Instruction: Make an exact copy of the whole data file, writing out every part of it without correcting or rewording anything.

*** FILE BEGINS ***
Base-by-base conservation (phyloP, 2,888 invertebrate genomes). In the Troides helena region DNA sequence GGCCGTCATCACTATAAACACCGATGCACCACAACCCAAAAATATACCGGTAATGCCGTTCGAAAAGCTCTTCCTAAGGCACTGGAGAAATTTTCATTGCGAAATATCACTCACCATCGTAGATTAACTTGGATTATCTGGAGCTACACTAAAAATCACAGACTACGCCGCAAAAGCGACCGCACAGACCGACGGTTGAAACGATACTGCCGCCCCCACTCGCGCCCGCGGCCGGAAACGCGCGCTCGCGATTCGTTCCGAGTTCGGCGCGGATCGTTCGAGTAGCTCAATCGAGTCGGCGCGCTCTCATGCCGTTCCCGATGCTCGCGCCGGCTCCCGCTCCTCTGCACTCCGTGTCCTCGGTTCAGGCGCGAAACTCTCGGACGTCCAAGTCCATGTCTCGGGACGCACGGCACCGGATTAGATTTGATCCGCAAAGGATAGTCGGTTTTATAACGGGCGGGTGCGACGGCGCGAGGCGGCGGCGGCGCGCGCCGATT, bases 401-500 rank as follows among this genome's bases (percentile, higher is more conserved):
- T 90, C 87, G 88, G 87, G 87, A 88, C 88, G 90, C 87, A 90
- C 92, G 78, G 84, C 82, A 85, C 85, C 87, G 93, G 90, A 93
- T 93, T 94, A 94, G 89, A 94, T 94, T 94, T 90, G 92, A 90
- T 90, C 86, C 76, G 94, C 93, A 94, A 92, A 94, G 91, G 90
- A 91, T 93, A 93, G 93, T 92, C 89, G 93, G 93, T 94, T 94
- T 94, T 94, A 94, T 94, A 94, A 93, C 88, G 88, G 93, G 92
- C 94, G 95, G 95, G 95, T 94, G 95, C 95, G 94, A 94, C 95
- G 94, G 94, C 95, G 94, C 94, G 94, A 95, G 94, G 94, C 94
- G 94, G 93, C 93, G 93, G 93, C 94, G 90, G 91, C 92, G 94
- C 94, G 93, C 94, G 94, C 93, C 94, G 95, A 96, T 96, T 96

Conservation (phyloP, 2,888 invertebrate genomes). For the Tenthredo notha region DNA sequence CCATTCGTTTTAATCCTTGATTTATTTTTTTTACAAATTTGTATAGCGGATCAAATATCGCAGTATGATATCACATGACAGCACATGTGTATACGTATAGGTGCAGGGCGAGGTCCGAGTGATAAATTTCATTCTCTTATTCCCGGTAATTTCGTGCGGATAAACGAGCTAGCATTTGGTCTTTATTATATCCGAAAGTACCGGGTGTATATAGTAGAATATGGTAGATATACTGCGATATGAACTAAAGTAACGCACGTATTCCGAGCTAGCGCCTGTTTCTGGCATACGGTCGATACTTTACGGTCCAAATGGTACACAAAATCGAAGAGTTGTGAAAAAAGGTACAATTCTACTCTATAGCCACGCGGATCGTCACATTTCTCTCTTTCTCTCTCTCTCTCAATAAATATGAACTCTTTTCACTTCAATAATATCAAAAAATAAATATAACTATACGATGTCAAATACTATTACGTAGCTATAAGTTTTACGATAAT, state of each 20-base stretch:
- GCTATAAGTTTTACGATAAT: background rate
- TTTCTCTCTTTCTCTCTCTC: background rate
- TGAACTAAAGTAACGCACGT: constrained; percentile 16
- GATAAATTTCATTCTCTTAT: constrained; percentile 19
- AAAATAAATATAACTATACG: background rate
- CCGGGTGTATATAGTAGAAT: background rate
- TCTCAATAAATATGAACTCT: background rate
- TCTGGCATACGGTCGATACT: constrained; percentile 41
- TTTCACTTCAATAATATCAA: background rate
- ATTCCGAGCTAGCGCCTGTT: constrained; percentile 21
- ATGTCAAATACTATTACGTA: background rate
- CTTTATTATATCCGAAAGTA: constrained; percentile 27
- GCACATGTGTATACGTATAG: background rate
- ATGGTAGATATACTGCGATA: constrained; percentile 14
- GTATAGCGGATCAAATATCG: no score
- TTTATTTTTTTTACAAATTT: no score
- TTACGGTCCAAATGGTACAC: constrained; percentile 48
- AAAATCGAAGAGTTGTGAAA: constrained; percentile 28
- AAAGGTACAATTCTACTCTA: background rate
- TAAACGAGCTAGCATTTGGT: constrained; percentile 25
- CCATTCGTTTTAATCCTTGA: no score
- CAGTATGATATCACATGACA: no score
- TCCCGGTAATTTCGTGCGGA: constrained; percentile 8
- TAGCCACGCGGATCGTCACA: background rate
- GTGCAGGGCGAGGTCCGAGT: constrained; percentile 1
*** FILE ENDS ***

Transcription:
Base-by-base conservation (phyloP, 2,888 invertebrate genomes). In the Troides helena region DNA sequence GGCCGTCATCACTATAAACACCGATGCACCACAACCCAAAAATATACCGGTAATGCCGTTCGAAAAGCTCTTCCTAAGGCACTGGAGAAATTTTCATTGCGAAATATCACTCACCATCGTAGATTAACTTGGATTATCTGGAGCTACACTAAAAATCACAGACTACGCCGCAAAAGCGACCGCACAGACCGACGGTTGAAACGATACTGCCGCCCCCACTCGCGCCCGCGGCCGGAAACGCGCGCTCGCGATTCGTTCCGAGTTCGGCGCGGATCGTTCGAGTAGCTCAATCGAGTCGGCGCGCTCTCATGCCGTTCCCGATGCTCGCGCCGGCTCCCGCTCCTCTGCACTCCGTGTCCTCGGTTCAGGCGCGAAACTCTCGGACGTCCAAGTCCATGTCTCGGGACGCACGGCACCGGATTAGATTTGATCCGCAAAGGATAGTCGGTTTTATAACGGGCGGGTGCGACGGCGCGAGGCGGCGGCGGCGCGCGCCGATT, bases 401-500 rank as follows among this genome's bases (percentile, higher is more conserved):
- T 90, C 87, G 88, G 87, G 87, A 88, C 88, G 90, C 87, A 90
- C 92, G 78, G 84, C 82, A 85, C 85, C 87, G 93, G 90, A 93
- T 93, T 94, A 94, G 89, A 94, T 94, T 94, T 90, G 92, A 90
- T 90, C 86, C 76, G 94, C 93, A 94, A 92, A 94, G 91, G 90
- A 91, T 93, A 93, G 93, T 92, C 89, G 93, G 93, T 94, T 94
- T 94, T 94, A 94, T 94, A 94, A 93, C 88, G 88, G 93, G 92
- C 94, G 95, G 95, G 95, T 94, G 95, C 95, G 94, A 94, C 95
- G 94, G 94, C 95, G 94, C 94, G 94, A 95, G 94, G 94, C 94
- G 94, G 93, C 93, G 93, G 93, C 94, G 90, G 91, C 92, G 94
- C 94, G 93, C 94, G 94, C 93, C 94, G 95, A 96, T 96, T 96

Conservation (phyloP, 2,888 invertebrate genomes). For the Tenthredo notha region DNA sequence CCATTCGTTTTAATCCTTGATTTATTTTTTTTACAAATTTGTATAGCGGATCAAATATCGCAGTATGATATCACATGACAGCACATGTGTATACGTATAGGTGCAGGGCGAGGTCCGAGTGATAAATTTCATTCTCTTATTCCCGGTAATTTCGTGCGGATAAACGAGCTAGCATTTGGTCTTTATTATATCCGAAAGTACCGGGTGTATATAGTAGAATATGGTAGATATACTGCGATATGAACTAAAGTAACGCACGTATTCCGAGCTAGCGCCTGTTTCTGGCATACGGTCGATACTTTACGGTCCAAATGGTACACAAAATCGAAGAGTTGTGAAAAAAGGTACAATTCTACTCTATAGCCACGCGGATCGTCACATTTCTCTCTTTCTCTCTCTCTCTCAATAAATATGAACTCTTTTCACTTCAATAATATCAAAAAATAAATATAACTATACGATGTCAAATACTATTACGTAGCTATAAGTTTTACGATAAT, state of each 20-base stretch:
- GCTATAAGTTTTACGATAAT: background rate
- TTTCTCTCTTTCTCTCTCTC: background rate
- TGAACTAAAGTAACGCACGT: constrained; percentile 16
- GATAAATTTCATTCTCTTAT: constrained; percentile 19
- AAAATAAATATAACTATACG: background rate
- CCGGGTGTATATAGTAGAAT: background rate
- TCTCAATAAATATGAACTCT: background rate
- TCTGGCATACGGTCGATACT: constrained; percentile 41
- TTTCACTTCAATAATATCAA: background rate
- ATTCCGAGCTAGCGCCTGTT: constrained; percentile 21
- ATGTCAAATACTATTACGTA: background rate
- CTTTATTATATCCGAAAGTA: constrained; percentile 27
- GCACATGTGTATACGTATAG: background rate
- ATGGTAGATATACTGCGATA: constrained; percentile 14
- GTATAGCGGATCAAATATCG: no score
- TTTATTTTTTTTACAAATTT: no score
- TTACGGTCCAAATGGTACAC: constrained; percentile 48
- AAAATCGAAGAGTTGTGAAA: constrained; percentile 28
- AAAGGTACAATTCTACTCTA: background rate
- TAAACGAGCTAGCATTTGGT: constrained; percentile 25
- CCATTCGTTTTAATCCTTGA: no score
- CAGTATGATATCACATGACA: no score
- TCCCGGTAATTTCGTGCGGA: constrained; percentile 8
- TAGCCACGCGGATCGTCACA: background rate
- GTGCAGGGCGAGGTCCGAGT: constrained; percentile 1